On Oct. 25, the Arts Undergraduate Society (AUS) Legislative Council held its fourth meeting of the Fall semester. Councillors passed motions to condemn Bill 62, reduce quorum requirements for General Assemblies (GA), and lower the Ferrier computer lab student fee.
Students’ Society of McGill University (SSMU) Arts Representative Jennifer Chan presented a motion to condemn the Quebec provincial legislature for passing the controversial Bill 62, a new law which prohibits citizens from covering their faces while giving or accessing public services, on the basis of religious neutrality. Chan framed the bill as singling out Muslim women, thus going against AUS’ mandate to represent all Arts students equally, and called for the Supreme Court of Canada to rule on its constitutionality.
“[Bill 62] infringes on not just federal guidelines, but also our mandate as AUS,” Chan said. “We condemn it publicly […] and also [ask] for the McGill administration to publicly condemn [it].”
McGill has not condemned the law, but Principal Suzanne Fortier has assured students that McGill’s policies and practices will not be influenced. Chan was not satisfied, and pointed to the importance of actively recognizing McGill’s core values.
“[We must] ensure that students from diverse cultures, ethnic origins, sexual and gender identifications, religious or faith backgrounds, and all types of disabilities receive equitable treatment in the provision of, and access to, [AUS’] services,” Chan said.
Chan’s motion passed unanimously with one abstention.
AUS Vice-President (VP) Academic Madison Wilson and President Erik Partridge moved a motion to reduce the AUS General Assembly (GA) quorum, lowering the minimum number of students needed to hold a GA from 150 to 75 because of traditionally-low voter turnouts.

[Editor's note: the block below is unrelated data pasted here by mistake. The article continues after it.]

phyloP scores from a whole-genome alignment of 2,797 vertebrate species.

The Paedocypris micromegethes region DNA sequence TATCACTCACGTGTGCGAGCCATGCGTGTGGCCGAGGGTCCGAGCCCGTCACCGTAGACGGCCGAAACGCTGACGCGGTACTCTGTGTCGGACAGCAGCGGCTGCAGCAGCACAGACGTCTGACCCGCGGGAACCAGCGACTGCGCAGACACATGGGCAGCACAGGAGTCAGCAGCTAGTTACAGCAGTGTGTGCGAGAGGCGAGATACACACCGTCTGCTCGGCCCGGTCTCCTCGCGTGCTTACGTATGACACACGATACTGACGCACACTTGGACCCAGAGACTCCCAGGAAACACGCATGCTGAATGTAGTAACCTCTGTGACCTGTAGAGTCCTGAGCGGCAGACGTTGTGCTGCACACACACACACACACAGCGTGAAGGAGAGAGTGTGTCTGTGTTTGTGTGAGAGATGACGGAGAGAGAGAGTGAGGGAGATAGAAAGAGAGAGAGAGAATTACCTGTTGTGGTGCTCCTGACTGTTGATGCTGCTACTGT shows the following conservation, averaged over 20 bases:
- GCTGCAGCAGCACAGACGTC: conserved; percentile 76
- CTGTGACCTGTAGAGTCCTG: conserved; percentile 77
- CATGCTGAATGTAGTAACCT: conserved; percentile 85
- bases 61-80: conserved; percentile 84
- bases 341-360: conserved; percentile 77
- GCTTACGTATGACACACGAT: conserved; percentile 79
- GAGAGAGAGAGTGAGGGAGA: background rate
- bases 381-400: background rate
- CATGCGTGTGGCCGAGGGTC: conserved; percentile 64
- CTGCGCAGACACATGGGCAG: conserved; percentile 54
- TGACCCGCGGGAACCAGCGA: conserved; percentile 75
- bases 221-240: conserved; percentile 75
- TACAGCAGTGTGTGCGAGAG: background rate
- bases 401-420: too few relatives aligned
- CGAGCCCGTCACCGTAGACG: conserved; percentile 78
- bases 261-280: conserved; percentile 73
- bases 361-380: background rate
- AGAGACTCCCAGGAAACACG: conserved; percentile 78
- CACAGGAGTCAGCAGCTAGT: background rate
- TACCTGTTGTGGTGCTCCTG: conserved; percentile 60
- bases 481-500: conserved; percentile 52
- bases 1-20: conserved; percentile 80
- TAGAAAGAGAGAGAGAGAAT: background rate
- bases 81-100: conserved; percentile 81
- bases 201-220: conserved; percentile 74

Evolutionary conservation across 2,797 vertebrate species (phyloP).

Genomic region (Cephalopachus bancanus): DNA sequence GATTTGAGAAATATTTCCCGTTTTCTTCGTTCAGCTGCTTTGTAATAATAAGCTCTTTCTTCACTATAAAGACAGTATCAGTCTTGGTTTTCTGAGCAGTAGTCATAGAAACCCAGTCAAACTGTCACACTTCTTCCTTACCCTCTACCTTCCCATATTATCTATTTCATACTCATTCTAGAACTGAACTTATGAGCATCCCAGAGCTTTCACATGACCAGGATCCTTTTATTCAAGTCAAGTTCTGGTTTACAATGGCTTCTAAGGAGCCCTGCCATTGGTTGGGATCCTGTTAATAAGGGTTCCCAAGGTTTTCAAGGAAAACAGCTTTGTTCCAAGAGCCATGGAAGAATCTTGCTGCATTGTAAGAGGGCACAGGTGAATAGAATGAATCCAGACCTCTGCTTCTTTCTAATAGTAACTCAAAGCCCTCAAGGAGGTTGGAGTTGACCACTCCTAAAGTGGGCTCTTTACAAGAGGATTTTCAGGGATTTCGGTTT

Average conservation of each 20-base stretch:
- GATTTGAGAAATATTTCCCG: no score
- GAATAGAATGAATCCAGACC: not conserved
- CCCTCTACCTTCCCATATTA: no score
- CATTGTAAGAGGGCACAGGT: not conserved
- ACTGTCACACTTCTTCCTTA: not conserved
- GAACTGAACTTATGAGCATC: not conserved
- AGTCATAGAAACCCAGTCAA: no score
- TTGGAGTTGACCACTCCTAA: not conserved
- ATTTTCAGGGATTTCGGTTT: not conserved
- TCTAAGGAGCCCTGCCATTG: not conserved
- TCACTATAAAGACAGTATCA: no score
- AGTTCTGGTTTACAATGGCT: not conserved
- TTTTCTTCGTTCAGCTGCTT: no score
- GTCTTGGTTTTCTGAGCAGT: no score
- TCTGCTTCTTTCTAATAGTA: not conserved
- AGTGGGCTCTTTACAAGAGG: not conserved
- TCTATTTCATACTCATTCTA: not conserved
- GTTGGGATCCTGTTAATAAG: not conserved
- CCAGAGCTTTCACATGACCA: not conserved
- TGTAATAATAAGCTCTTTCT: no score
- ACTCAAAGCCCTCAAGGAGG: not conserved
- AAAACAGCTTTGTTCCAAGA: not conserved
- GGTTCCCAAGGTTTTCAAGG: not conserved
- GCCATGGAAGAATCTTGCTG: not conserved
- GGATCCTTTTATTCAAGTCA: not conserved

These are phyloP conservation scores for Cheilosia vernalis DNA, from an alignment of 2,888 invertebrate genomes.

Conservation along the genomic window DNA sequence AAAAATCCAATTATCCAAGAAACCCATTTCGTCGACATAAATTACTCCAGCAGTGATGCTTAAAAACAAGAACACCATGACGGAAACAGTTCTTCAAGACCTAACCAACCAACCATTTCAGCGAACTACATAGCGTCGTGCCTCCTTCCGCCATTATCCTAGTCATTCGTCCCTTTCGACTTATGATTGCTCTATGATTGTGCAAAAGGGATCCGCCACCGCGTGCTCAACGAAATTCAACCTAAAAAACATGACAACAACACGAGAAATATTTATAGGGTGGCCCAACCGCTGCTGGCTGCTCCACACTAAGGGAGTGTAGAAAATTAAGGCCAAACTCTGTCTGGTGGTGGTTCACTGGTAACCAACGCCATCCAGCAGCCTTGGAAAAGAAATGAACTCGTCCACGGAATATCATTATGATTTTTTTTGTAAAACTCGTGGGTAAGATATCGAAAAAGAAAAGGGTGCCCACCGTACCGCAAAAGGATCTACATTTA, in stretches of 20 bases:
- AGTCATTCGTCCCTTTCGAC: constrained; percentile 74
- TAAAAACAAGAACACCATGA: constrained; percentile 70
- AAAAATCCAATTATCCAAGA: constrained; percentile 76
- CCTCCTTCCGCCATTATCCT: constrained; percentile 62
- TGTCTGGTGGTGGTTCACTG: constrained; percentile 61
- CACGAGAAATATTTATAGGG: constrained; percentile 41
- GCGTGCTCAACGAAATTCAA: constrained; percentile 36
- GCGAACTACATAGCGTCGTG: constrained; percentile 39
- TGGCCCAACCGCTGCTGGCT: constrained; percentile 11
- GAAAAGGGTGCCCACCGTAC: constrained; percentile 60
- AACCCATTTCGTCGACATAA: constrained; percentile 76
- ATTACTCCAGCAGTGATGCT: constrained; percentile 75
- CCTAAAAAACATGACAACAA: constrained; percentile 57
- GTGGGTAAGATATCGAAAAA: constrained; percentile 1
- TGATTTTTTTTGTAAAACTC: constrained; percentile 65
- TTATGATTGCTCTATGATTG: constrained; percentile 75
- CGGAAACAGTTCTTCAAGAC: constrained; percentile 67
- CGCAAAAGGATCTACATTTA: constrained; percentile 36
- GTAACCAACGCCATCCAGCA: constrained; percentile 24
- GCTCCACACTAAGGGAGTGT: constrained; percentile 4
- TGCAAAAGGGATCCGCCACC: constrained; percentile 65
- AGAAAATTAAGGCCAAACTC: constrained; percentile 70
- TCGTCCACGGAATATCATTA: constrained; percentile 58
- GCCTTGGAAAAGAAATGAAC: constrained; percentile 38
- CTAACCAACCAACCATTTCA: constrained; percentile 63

Additionally, Arts Senator Isabella Anderson called for reducing the current quorum to pass resolutions on AUS strikes and boycotts from 500 to 250.
“If there is something as serious as an AUS strike or boycott, [students] will show up,” Anderson said. “They show up to the GA at SSMU when they care about the issues.”
World Islamic and Middle Eastern Studies Student Association (WIMESSA) VP External Andrew Sandock argued that 250 was an unreasonably high number given that the power to call general strikes and boycotts are vital tools for minority voices, which wouldn’t have popular support or mobilization.
“There are a lot of smaller boycott and strike movements that exist that will never be able to get a quorum of 250 people,” Sandock said. “We’re talking about everything from Free Tibet movements, to Burma, to police brutality, to environmental change. It’s very difficult to rally when you have such a small movement.”
The motion, as well as its amendment for a quorum of 250 for strike and boycott resolutions, passed.
AUS President Erik Partridge proposed including a question in the AUS Fall Referendum to reduce the opt-outable Arts Computer Lab Fund Fee from $7.85 to $3.85. AUS runs a few dozen computers across campus but, according to Partridge, their usage has declined since 2011. Students use, on average, 12 per cent of all arts computers during business hours.
Partridge expressed his desire to reduce the number of computers by 60 per cent and open up the space for group study areas. As an alternative to the desktops, he encouraged students to use the AUS laptop-lending program. Although the usage of this program has increased twofold yearly since its introduction, there are only 40 computers available for rental.
Students will also be voting on a proposed $3 increase on the AUS base fee, from $13.50 to $16.50, to keep up with inflation, as the fee last increased in 2013. Both proposals will go to referendum.
AUS Council will next meet on Nov. 8 at 6 p.m. in Leacock 232.